American Cable Association president Matt Polka has good news and bad news for Congress.
That is according to his testimony for a hearing on infrastructure Wednesday (Feb. 13) in the Senate Commerce Committee.
The hearing ranges over a number of transportation sectors--railroads, airports, trucking--with Polka the only witness on the transport of bits and bytes over broadband.
The good news is that broadband providers are investing $75 billion annually in infrastructure, fixed and mobile, with no end in sight to that investment. Suggesting a sort of Hippocratic Oath for broadband deployment, Polka said government first and foremost should do nothing to harm that investment.
The bad news is that 1) unnecessary barriers still exist that hinders deployment and more needs to be done to remove those and 2) the digital divide still needs closing.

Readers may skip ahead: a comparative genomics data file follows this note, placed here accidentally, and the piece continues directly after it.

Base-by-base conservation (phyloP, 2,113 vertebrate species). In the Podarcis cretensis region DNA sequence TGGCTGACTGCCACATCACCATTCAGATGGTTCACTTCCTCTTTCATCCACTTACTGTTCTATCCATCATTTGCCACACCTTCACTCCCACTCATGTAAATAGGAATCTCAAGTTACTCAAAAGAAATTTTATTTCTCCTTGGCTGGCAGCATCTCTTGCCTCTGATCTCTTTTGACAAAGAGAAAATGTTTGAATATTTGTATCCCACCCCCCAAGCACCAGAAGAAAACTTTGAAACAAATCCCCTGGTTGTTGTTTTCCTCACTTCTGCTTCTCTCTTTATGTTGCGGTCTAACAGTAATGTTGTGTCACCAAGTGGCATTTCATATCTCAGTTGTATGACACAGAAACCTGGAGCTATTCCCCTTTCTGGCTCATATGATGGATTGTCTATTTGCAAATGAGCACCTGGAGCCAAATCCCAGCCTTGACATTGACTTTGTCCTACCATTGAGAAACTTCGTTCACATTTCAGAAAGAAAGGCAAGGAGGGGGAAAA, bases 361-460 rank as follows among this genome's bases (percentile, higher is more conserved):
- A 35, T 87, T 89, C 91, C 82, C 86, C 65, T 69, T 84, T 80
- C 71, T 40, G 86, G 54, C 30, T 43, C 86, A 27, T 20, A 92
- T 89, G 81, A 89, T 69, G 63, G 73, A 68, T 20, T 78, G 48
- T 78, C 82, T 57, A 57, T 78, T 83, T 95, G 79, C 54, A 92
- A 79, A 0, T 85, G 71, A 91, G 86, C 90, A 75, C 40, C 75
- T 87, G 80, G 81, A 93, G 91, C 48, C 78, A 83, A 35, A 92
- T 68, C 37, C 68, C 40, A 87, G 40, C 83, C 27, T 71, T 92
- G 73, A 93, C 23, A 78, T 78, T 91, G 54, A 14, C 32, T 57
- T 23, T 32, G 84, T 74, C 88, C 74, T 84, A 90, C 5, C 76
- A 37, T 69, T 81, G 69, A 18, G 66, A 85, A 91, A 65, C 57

But even the bad news wasn't that bad. He said that Congress, the FCC and Rural Utilities Service have all made headway on closing the divide.
But in the "more can be done," Polka offered up ACA's four principles for a broadband future:
"(1) respect private investment; (2) remove barriers to deployment; (3) before adopting additional programs to close the digital divide, account for additional deployments in unserved areas resulting from the removal of barriers, the recently enacted tax law, and existing federal and state support programs; and (4) provide broadband subsidies efficiently," which it says means in "unserved," "high-cost" areas.
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Contributing editor John Eggerton has been an editor and/or writer on media regulation, legislation and policy for over four decades, including covering the FCC, FTC, Congress, the major media trade associations, and the federal courts. In addition to Multichannel News and Broadcasting + Cable, his work has appeared in Radio World, TV Technology, TV Fax, This Week in Consumer Electronics, Variety and the Encyclopedia Britannica.
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